• p. 63.
  • We say we value the legacy we leave the next generation and then saddle that generation with mountains of debt. We say we believe in equal opportunity but then stand idle while millions of American children languish in poverty. We insist that we value family, but then structure our economy and organize our lives so as to ensure that our families get less and less of our time.
    • p. 68-69.
  • For in the end laws are just words on a page- words that are sometimes malleable, opaque, as dependent on context and trust as they are in a story or poem or promise to someone, words whose meanings are subject to erosion, sometimes collapsing in the blink of an eye.
    • p. 77.
  • We also understand that a declaration is not a government; a creed is not enough. The Founders recognized that there were seeds of anarchy in the idea of individual freedom, an intoxicating danger in the idea of equality, for if everybody is truly free, without the constraints of birth or rank or an inherited social order- if my notion of faith is no better or worse than yours, and my notions of truth and goodness and beauty are as true and good and beautiful as yours- then how can we ever hope to form a society that coheres? Enlightenment thinkers like Hobbes and Locke suggested that free men would form governments as a bargain to ensure that one man's freedom did not become another man's tyranny; that they would sacrifice individual license to better preserve their liberty.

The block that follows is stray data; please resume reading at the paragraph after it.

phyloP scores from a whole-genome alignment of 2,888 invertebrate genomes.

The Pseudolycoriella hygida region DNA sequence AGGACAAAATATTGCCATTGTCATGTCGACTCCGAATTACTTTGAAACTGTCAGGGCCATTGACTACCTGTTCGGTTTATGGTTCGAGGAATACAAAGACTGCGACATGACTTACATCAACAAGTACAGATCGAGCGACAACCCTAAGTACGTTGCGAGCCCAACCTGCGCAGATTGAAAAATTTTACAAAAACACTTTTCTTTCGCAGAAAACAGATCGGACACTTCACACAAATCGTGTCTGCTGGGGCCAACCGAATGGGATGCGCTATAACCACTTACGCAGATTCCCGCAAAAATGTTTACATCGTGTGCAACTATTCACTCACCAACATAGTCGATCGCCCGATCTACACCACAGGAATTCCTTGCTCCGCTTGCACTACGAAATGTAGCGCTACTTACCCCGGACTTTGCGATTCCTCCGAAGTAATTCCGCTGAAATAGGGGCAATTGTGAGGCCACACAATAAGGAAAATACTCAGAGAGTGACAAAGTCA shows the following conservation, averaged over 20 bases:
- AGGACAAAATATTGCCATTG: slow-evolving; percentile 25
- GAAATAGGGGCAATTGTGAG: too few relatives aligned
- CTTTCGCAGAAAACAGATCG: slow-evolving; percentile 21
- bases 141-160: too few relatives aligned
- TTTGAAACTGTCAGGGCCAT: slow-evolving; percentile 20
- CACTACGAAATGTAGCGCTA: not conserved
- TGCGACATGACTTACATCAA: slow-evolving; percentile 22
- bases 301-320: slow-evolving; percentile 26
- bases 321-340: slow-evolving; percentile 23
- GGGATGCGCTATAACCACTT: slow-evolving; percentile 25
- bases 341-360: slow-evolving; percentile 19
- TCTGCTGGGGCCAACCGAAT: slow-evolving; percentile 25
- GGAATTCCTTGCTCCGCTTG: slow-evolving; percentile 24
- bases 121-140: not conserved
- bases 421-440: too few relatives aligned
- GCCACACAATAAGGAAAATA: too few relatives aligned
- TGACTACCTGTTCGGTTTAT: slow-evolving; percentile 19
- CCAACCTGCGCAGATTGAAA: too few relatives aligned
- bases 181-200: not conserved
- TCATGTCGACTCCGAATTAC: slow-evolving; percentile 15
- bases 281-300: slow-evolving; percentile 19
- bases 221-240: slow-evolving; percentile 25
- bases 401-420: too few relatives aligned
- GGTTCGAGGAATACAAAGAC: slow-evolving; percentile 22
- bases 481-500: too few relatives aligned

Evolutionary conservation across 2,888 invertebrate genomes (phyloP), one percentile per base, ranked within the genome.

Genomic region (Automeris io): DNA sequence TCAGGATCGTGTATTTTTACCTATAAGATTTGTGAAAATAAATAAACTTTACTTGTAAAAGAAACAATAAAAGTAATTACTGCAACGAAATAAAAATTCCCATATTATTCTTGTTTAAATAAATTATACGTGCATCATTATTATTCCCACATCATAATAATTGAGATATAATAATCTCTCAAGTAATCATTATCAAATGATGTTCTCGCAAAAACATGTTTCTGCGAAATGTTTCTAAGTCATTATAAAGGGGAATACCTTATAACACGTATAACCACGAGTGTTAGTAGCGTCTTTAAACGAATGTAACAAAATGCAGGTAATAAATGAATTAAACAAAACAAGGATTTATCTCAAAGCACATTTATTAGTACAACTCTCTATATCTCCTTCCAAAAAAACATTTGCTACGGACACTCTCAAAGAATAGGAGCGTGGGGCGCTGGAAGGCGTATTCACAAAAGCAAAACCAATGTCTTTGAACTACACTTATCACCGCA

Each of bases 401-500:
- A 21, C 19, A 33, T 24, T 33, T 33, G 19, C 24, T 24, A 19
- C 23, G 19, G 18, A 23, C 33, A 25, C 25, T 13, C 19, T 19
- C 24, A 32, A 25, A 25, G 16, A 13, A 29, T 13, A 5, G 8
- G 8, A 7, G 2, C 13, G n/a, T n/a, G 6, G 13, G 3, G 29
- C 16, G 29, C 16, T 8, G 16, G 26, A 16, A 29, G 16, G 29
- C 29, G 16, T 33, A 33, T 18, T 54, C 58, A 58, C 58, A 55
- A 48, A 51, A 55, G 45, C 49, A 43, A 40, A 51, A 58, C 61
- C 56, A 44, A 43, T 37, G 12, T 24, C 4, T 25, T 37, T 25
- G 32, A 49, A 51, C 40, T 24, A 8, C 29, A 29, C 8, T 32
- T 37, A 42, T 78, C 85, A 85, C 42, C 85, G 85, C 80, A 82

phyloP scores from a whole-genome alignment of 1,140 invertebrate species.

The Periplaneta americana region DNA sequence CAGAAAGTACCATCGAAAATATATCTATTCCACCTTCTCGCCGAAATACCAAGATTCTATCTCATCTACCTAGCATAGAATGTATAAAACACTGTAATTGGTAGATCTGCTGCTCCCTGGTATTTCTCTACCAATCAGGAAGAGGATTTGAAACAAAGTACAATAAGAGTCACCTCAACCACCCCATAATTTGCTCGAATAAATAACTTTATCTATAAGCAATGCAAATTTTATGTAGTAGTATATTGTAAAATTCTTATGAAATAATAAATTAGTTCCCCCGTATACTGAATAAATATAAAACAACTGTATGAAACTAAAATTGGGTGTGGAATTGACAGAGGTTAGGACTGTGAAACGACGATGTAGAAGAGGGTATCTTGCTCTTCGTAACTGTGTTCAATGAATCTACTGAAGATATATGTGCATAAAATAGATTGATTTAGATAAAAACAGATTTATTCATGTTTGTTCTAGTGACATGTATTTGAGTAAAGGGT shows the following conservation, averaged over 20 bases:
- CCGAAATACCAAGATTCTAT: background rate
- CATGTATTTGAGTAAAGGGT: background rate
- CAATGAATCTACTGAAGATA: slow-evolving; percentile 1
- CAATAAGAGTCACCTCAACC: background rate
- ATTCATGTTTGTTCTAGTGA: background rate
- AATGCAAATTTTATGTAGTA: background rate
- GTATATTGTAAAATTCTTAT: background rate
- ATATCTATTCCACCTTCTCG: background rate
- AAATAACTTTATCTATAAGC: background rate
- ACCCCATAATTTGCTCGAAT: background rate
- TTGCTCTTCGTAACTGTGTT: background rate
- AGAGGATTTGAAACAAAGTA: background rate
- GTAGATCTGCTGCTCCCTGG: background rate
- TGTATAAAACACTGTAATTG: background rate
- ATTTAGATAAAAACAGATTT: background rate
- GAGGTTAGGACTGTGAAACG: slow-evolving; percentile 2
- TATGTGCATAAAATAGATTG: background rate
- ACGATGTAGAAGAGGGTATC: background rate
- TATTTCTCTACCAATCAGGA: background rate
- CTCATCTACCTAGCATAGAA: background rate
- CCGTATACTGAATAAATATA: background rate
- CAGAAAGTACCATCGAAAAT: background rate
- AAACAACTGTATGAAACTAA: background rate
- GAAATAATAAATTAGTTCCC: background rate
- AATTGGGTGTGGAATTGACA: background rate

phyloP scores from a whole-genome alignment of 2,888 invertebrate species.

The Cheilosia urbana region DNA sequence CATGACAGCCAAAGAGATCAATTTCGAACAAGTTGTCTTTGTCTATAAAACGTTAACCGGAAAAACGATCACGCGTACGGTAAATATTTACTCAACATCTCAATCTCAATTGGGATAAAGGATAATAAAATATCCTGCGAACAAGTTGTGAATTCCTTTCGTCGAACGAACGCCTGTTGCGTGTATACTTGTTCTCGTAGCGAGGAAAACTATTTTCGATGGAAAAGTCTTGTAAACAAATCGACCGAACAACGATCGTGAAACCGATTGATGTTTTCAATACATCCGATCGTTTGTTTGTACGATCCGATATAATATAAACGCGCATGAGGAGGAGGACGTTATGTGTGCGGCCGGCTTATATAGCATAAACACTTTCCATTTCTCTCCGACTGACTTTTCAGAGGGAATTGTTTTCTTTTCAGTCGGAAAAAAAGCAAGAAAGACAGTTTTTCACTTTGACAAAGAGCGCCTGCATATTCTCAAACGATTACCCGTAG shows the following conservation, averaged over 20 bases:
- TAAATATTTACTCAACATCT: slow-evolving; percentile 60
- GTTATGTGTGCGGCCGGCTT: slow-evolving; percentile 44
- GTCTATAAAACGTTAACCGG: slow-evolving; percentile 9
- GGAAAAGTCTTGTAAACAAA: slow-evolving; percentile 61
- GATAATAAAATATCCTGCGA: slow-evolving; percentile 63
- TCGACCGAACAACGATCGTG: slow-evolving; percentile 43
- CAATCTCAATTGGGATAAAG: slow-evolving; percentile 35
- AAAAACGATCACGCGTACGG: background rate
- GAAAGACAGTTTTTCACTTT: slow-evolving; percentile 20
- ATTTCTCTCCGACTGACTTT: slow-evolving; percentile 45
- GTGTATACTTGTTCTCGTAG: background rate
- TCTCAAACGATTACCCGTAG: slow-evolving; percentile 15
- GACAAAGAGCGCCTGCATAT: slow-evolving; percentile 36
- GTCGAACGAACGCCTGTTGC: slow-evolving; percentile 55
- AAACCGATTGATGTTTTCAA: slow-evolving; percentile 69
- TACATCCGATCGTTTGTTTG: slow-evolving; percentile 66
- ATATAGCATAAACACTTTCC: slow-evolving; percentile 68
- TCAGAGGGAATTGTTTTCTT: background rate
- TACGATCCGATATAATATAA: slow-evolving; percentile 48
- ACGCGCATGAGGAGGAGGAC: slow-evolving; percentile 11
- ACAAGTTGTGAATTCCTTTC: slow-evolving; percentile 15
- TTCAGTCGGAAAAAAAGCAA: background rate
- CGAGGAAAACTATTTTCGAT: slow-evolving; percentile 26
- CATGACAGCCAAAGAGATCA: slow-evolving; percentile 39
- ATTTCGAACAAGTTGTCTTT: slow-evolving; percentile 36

• p. 86-87.
  • We are on our own, and have only our own reason and our judgment to rely on.
    • p. 89.